Cabelka is also in the process of trying to remove suspended Cotton County Commissioner Micah Woods from office, an action that was recommended by the state’s multi-county grand jury. Woods is facing several criminal charges himself.

Woods is accused of making “repeated and inappropriate and unprofessional comments” to the county clerk, including threatening him with losing his job. He is also accused of harassing and stalking a female reserve deputy sheriff and county emergency management director. The harassment included Woods presenting an “anonymous” letter to the other county commissioners demanding that she be fired and accusing her of committing felonies. Additionally, Woods allegedly called her “that fucking bitch” to a fellow commissioner, threatened to hire someone to assault her and stalked her at her house.

An embezzlement count against Woods alleges that he misappropriated money meant to repair an office air conditioning unit. He is also accused of requiring county employees to assist in his campaign during working hours.

Cabelka said Woods’ removal trial is set to start in front of a jury April 1, with a criminal trial set to begin April 8.

Comanche County Jail has a recent history of problems

A potentially legally compromised county commissioner is not the only problem within the Comanche County government. The county’s jail has also come under scrutiny following the deaths of five detainees last year and one this year. Cabelka said he has filed charges against four detainees in connection with one of the deaths. He said another death has been deemed to be the result of natural causes. The OSBI is investigating two more.

The jail’s administrator also retired on March 1, leaving a subordinate to manage the jail’s day-to-day operations. As with Oklahoma County, the jail is overseen by a trust. In Comanche County’s case, however, the trust is made up of the three county commissioners, something Cabelka said may change.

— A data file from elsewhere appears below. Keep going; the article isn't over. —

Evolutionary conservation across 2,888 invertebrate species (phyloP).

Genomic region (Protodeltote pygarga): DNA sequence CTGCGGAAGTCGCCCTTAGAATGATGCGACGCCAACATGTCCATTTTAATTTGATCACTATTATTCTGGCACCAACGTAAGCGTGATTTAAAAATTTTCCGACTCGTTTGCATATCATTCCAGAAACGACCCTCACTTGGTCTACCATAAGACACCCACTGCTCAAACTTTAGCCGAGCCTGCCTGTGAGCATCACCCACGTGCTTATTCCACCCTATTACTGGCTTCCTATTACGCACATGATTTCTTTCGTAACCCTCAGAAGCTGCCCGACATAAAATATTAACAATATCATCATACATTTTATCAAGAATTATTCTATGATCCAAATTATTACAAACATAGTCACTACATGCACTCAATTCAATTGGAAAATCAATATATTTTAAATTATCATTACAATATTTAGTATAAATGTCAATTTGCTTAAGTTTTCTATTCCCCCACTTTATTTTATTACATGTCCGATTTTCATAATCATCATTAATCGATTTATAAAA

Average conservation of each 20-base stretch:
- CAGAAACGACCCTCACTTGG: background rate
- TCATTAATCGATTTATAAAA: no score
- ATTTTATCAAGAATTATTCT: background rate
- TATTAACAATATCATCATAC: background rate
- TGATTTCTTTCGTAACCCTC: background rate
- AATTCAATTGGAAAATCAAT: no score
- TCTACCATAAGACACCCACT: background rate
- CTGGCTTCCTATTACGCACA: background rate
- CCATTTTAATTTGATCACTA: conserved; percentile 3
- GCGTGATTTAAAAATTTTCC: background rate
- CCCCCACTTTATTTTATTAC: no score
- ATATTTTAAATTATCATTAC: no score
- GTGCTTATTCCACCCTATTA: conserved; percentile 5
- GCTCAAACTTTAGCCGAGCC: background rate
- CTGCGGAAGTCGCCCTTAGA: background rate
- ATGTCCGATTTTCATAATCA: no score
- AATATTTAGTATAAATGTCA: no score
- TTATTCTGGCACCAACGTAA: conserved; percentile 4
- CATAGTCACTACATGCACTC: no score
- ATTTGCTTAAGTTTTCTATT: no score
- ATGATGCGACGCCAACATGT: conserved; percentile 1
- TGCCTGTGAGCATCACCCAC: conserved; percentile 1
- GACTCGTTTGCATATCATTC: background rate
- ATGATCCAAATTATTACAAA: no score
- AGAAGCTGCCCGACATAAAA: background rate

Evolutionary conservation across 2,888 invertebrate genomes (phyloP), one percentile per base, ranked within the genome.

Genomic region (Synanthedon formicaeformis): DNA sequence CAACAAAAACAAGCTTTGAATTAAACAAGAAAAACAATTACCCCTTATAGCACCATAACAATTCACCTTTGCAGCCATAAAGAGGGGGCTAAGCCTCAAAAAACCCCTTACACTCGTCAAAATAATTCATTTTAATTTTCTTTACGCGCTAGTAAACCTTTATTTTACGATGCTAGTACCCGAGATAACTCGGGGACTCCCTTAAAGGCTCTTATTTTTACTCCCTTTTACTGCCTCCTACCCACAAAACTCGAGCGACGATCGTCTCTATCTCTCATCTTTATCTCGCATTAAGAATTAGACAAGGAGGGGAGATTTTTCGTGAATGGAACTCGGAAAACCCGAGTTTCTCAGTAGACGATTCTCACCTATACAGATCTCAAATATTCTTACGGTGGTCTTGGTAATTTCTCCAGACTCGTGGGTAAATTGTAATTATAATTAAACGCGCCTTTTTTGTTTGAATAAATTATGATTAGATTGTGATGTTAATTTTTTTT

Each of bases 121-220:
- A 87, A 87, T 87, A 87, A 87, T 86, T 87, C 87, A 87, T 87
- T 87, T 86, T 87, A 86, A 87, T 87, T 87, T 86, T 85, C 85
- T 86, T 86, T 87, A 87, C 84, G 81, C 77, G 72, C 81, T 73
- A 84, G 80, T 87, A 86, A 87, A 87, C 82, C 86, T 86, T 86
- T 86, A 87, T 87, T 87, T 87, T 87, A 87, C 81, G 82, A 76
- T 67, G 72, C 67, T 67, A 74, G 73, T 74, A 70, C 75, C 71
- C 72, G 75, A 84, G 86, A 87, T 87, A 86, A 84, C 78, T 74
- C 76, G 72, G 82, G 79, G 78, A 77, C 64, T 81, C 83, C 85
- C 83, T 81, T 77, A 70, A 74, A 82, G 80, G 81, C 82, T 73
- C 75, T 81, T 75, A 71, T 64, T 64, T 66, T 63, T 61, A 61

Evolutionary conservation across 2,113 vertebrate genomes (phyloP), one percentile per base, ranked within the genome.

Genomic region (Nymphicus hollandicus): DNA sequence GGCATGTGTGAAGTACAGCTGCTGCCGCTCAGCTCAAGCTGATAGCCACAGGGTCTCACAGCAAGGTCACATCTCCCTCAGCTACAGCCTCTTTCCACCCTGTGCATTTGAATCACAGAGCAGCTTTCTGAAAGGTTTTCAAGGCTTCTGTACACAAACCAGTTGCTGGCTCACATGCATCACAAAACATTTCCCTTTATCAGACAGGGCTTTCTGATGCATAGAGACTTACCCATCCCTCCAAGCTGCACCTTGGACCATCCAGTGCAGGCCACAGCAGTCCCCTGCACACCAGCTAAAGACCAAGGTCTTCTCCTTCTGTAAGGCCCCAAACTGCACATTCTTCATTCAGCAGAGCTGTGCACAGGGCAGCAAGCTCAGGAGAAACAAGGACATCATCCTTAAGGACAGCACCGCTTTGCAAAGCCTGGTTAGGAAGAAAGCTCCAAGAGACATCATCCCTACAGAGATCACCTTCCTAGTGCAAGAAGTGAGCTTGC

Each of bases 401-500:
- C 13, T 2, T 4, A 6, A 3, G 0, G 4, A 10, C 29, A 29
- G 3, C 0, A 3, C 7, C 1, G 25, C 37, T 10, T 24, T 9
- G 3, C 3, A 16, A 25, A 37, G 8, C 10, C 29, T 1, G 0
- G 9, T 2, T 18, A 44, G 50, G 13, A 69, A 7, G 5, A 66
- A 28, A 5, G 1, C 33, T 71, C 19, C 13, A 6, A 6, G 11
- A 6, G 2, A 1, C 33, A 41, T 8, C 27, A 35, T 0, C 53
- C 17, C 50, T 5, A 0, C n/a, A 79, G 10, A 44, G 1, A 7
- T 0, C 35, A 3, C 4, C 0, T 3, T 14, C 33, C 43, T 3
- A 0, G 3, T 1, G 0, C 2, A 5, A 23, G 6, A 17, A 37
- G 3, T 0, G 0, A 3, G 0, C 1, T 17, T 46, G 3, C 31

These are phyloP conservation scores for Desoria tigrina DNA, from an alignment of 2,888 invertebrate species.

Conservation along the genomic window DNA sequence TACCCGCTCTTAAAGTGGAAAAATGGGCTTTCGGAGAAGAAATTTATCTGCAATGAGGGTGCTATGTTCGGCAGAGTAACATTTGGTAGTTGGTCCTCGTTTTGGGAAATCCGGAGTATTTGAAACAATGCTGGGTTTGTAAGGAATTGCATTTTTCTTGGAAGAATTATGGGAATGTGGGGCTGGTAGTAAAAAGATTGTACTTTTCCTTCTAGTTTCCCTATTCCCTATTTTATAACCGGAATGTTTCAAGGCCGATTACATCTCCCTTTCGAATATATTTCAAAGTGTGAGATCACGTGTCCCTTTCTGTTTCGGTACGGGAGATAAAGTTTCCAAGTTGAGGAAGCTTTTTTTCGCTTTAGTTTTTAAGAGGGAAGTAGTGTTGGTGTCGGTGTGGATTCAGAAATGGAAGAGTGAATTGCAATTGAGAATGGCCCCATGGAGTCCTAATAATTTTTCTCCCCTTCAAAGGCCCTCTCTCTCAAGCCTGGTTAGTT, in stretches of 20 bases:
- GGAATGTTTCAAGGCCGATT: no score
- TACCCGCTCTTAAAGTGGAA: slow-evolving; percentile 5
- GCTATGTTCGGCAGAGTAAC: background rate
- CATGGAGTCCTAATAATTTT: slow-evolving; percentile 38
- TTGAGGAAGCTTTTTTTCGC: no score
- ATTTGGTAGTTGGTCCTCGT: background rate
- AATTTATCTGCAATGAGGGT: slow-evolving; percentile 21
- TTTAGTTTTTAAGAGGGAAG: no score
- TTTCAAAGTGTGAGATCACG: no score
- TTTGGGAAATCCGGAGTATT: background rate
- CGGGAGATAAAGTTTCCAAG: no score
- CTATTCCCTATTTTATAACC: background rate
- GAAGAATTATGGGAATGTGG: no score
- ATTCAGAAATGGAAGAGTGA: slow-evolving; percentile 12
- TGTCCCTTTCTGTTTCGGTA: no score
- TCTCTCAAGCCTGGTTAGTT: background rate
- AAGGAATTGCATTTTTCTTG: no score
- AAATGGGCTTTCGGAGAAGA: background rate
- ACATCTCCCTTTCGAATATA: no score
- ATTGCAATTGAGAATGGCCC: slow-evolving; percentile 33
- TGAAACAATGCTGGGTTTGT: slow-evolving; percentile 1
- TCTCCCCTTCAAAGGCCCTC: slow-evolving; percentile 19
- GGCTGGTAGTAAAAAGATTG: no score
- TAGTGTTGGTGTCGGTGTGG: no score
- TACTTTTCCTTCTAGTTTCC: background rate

“The trust is also being reworked to no longer have just the three county commissioners on the board,” Cabelka said.

There have been no allegations against jail staff in connection with the recent spate of deaths, he said. Still, Cabelka remains worried about what is happening inside the facility.

“Five deaths and now six deaths in roughly seven months is very concerning to me,” he said.

Oklahoma’s long history of county commissioner scandals

O’Brien’s indictment is the latest in a long history of county commissioners in Oklahoma being charged with crimes while in office.

In 2022, Kiowa County Commissioners Joe Don Dickey and Tim Binghom were indicted on embezzlement and conspiracy charges by a multi-county grand jury related to their creation of an asphalt emulsion plant. Those charges against both Binghom and Dickey were dismissed and refiled as misdemeanors in March 2023. Both men pleaded no contest and receiving a deferred prosecution agreement, and neither remains in office.

In the 1970s and 1980s, commissioners from 60 of Oklahoma’s 77 counties were charged after a lengthy federal investigation into kickbacks. Between 1977 and 1987, 246 county government officials, including commissioners, were charged by the federal government or state. More than 200 were convicted, according to a retrospective on the scandal by The Norman Transcript.

Read the John O’Brien criminal information and probable cause affidavit